TARPON SPRINGS — Most city employees are poised to get 4 percent raises, with workers who absorbed extra responsibilities in recent years getting an even bigger bump.
The proposed increases come after years of stagnant wages, even as the city rolled back staff and added to employee workloads, city manager Mark LeCouris said.
This is the first time in at least four years the city has given across-the-board percentage raises.
An annual survey conducted by the city found that some Tarpon Springs workers make less than their counterparts in Safety Harbor, Pinellas Park and other small cities, according to city documents.
The city estimates the raises for 200 employees will cost about $200,000.
Wages for police and firefighters, who are unionized, are negotiated separately.
"I'm glad we're able to finally do this and move out of the many years of not being able to do much for the employees," LeCouris said. "I think this is going to move us to this middle ground we like to be as a city."
Tarpon Springs commissioners said they support the raises. Their own salaries will not change.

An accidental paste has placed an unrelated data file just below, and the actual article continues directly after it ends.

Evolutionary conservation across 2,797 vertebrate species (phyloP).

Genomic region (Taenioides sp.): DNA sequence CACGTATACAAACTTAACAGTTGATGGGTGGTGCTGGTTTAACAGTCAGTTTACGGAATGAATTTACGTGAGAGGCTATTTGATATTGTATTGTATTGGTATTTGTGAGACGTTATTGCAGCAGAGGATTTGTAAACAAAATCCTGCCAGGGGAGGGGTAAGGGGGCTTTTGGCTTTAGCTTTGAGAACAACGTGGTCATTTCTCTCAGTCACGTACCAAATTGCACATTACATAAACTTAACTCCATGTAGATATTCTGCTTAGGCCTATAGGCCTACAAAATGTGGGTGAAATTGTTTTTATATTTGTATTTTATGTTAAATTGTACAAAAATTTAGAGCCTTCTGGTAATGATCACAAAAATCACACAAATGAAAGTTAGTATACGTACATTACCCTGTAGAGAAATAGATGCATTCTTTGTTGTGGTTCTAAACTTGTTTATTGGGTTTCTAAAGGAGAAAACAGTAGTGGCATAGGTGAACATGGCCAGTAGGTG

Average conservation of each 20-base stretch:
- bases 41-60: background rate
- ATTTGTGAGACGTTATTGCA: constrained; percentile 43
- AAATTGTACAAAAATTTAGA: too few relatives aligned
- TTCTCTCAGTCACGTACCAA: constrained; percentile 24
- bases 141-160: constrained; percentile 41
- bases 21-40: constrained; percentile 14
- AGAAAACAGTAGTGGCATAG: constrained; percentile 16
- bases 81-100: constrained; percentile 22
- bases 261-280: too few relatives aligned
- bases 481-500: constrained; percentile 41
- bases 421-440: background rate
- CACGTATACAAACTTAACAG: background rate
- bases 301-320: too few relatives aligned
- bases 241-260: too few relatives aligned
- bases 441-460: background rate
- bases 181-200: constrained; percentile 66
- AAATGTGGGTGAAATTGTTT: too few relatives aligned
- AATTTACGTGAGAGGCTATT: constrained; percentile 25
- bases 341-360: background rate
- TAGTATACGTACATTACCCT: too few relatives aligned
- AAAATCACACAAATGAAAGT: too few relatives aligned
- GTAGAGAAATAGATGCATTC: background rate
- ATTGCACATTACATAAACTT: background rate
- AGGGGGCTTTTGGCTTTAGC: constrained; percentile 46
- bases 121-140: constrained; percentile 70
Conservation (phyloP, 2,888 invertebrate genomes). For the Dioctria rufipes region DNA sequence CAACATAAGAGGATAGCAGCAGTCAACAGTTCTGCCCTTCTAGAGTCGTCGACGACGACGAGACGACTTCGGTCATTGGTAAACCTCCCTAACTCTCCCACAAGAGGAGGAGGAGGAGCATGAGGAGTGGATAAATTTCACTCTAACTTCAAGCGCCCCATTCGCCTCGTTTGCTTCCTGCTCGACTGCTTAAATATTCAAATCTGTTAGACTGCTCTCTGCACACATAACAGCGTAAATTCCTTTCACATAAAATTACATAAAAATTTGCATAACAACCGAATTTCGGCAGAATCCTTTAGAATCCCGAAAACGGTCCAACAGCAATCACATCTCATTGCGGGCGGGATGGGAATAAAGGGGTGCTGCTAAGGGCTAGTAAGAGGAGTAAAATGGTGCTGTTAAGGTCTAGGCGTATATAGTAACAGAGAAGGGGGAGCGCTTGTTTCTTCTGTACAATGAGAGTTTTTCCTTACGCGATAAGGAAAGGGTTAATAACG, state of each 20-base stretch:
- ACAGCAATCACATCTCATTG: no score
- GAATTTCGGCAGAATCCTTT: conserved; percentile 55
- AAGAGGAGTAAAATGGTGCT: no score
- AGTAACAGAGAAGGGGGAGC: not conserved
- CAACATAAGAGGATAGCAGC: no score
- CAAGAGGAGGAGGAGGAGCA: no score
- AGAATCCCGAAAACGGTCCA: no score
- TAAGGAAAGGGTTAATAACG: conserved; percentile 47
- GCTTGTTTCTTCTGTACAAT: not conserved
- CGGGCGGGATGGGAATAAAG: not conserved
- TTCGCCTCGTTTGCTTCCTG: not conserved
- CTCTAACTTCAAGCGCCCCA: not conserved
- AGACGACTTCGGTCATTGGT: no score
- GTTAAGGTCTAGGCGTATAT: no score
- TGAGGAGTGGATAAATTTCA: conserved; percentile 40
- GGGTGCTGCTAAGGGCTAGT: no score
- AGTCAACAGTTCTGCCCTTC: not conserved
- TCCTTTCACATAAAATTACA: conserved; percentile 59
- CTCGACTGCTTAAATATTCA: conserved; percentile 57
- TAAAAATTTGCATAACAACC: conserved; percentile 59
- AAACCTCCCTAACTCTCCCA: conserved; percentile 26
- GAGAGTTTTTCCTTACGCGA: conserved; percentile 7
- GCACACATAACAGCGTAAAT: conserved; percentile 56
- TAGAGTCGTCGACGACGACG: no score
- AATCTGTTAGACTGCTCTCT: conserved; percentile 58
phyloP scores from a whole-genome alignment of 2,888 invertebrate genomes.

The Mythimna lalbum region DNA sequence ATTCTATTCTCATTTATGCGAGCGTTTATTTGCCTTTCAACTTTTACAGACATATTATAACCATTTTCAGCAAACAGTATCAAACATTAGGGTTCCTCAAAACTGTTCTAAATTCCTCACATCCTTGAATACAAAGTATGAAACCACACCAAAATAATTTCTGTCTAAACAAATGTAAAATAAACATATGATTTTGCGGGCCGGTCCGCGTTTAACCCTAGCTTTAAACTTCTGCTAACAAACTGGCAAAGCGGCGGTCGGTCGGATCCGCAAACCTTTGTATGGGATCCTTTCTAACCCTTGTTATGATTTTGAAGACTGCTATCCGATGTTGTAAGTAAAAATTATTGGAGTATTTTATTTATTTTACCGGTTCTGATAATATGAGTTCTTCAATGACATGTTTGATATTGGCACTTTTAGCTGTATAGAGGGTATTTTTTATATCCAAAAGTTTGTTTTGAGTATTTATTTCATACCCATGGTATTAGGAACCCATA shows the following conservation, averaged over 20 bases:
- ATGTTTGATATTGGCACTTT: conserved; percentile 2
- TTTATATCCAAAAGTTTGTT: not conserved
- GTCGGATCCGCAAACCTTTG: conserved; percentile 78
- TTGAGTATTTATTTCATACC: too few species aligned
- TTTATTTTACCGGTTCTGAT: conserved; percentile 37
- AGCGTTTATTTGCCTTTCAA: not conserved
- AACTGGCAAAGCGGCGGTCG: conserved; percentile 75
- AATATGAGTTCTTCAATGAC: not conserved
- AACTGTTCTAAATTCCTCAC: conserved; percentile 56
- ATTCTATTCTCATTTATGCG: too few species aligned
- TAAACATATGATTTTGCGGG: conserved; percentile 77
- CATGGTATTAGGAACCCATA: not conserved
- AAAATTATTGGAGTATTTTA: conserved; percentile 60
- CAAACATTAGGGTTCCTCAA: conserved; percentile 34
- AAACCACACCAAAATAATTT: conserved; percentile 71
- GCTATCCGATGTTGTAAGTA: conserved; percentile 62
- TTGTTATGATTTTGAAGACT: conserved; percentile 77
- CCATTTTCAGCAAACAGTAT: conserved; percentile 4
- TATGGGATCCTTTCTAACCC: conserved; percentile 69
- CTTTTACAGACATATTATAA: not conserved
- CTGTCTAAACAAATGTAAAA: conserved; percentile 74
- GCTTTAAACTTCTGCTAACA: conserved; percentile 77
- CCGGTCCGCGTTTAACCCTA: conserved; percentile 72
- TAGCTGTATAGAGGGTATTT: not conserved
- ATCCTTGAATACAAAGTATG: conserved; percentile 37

Although it's not automatic, commissioners also said that LeCouris and city clerk Irene Jacobs should be included in the 4 percent salary increases.
LeCouris' salary will jump from $109,884, plus health insurance and other benefits, to $114,801.
Employees who may get salary bumps above the 4 percent include a maintenance worker who has saved the city thousands of dollars with his advanced carpentry skills, LeCouris said, and a librarian who the city survey said is underpaid compared with people with similar positions in other cities.
Four commissioners voted in favor of the raises. Commissioner Townsend Tarapani was absent. The commission also agreed to increase city employee pay grades, bumping the minimum and maximum salaries in each grade by 2 percent.
"I just want to thank our employees for hanging in there the years they didn't get raises," Commissioner David Banther said.
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